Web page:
Episode #911 Rodd Wagner: How to Create the Ultimate Employee Experience

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Moe and Rodd Wagner discuss the breakdown of the social contract between people and the organizations where they work.


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Rodd Wagner

Author of "Widgets" View Full Profile

The Personal Side of Leadership

The scene at Lucas Oil Stadium on Monday night April, 6th was euphoric. The Duke Blue Devils had just defeated the scrappy Wisconsin Badgers 68-63 to win their fifth NCAA mens basketball championship, and as the ceremonial anthem “one shining moment” paid tribute to the student athletes who stole our hearts for two weeks, one man stood among eight boys staring at confetti falling and reflecting on why he hadn’t “loved a team any more than (he has) loved this team”. 

Mike Kryzewski (Coach K) has been the patriarch of Duke Basketball for 35 years - he has won more games than any coach in the history of mens college basketball.  He has led the USA mens basketball team to two Olympic gold medals in 2008 and 2012.  He is a three-time Naismith College coach of the year, a five-time ACC Coach of the year, and in 2011 was honored by Sports Illustrated as it’s “Sportsman of the Year.”  Still, all of that pales in comparison to the impact he has on his players; especially this year.  “He’s been like a father to me over these last four years…” senior Quinn Cook said after the game “…To have his arm around me and hugging me while we’re watching ‘one shining moment’ was probably the best feeling of my life.  I’m just blessed Coach thought I was good enough to come to Duke.”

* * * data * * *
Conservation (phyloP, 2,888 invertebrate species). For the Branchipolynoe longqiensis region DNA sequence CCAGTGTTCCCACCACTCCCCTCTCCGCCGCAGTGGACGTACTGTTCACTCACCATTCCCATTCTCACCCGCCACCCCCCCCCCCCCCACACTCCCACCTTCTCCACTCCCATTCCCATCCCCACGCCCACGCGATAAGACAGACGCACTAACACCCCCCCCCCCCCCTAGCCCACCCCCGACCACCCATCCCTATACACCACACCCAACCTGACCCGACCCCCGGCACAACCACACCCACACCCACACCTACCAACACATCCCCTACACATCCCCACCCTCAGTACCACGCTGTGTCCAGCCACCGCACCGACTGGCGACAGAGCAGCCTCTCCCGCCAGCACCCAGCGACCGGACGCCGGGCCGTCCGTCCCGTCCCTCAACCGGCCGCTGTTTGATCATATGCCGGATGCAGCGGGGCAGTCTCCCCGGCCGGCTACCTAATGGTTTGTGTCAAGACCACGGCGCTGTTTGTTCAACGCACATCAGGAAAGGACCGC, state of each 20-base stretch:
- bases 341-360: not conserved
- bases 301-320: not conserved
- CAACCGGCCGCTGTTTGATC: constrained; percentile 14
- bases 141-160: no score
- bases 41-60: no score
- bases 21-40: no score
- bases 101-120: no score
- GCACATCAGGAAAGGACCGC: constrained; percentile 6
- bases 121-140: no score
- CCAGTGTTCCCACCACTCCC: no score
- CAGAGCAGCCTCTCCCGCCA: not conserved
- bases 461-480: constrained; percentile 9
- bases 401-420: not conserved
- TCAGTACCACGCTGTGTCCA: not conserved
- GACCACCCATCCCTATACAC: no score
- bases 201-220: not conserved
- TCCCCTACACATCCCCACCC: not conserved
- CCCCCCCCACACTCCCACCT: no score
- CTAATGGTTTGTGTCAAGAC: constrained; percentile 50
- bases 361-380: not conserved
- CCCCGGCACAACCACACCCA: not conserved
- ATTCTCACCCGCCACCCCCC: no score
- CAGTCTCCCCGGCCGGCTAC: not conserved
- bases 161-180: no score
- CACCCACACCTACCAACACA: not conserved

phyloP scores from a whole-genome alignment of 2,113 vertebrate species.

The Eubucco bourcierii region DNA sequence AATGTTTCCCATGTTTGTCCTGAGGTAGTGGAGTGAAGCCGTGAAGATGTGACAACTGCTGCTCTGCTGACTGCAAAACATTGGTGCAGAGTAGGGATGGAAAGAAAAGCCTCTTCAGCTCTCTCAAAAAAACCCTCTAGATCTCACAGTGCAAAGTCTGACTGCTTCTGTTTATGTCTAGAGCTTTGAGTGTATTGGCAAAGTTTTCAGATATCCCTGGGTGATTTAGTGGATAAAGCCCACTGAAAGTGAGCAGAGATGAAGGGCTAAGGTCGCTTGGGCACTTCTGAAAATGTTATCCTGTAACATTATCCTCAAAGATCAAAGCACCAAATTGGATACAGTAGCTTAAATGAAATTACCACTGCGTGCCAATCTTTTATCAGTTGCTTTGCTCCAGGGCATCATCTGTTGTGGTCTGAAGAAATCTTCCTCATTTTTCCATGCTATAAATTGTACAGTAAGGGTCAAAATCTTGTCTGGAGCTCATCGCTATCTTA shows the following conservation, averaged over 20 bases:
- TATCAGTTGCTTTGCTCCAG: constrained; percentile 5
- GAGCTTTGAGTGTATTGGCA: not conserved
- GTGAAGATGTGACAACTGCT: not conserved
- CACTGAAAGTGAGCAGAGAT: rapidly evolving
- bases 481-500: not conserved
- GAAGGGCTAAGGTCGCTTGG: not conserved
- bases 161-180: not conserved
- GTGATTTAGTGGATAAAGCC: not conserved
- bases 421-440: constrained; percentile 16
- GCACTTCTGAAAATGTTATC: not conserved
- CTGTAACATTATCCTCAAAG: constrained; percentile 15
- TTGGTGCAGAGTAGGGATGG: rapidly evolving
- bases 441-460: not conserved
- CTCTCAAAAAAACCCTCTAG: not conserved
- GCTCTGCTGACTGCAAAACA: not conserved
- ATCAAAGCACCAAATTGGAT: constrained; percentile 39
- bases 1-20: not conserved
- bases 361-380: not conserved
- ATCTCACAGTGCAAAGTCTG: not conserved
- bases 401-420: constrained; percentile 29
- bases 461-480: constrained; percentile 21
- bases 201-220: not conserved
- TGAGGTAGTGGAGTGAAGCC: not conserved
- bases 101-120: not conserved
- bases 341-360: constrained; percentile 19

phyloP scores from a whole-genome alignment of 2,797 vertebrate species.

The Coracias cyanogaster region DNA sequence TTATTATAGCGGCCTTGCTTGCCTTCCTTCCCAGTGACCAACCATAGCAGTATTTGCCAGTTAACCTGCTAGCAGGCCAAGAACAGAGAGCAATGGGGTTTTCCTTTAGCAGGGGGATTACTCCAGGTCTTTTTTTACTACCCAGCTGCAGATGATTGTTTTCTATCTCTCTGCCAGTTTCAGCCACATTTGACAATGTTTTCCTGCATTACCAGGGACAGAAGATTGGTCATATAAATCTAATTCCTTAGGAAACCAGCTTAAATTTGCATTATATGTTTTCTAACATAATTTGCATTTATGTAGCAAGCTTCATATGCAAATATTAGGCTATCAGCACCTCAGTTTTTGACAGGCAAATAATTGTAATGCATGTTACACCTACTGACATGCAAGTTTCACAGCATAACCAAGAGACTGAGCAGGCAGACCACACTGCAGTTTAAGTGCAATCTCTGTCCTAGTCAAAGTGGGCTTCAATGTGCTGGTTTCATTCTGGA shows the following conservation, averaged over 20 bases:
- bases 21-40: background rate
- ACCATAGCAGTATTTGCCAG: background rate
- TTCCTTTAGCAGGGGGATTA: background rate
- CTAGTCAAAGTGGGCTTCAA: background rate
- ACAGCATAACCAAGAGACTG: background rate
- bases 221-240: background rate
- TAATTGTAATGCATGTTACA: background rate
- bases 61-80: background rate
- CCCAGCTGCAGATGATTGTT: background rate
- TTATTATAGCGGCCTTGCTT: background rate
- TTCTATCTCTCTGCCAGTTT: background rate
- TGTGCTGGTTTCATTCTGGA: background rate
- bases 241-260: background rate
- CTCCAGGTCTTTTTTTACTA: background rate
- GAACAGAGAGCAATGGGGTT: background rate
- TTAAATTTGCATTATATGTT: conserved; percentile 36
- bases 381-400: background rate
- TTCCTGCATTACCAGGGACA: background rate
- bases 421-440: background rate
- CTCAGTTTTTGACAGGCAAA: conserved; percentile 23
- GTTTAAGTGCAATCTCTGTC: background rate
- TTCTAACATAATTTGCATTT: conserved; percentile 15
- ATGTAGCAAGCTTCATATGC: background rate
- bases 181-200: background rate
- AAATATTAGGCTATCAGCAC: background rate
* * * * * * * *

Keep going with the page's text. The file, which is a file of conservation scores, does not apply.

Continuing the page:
His players love him because he loves them first.  The parents appreciate him because he inspires character and greatness in their boys; and the world reveres him because he wins with dignity.  Coach K is the quintessential leader; not so much for what he does; but more so for who he is - a winner who never, ever neglects the human element.  

A day after the national championship game, I had a conversation with Rodd Wagner about his new book, Widgets: The 12 New Rules for Managing Your Employees As If They’re Real People, where he and I had a spirited discussion on why so few leaders have the guts to get as personal with their people as coach K does.  

Here’s a glimpse of what we discuss:

  • Why your people are not property, headcount or human capital? 
  • What makes someone want to work for you?
  • Why the first rule of engagement is getting inside the heads of your employees?
  • How to keep it personal during your hyper growth phase?
  • How to make money a non-issue?
  • What’s the one thing that a company like SAS can teach you?
  • The ultimate responsibility of a promising, modern organization?


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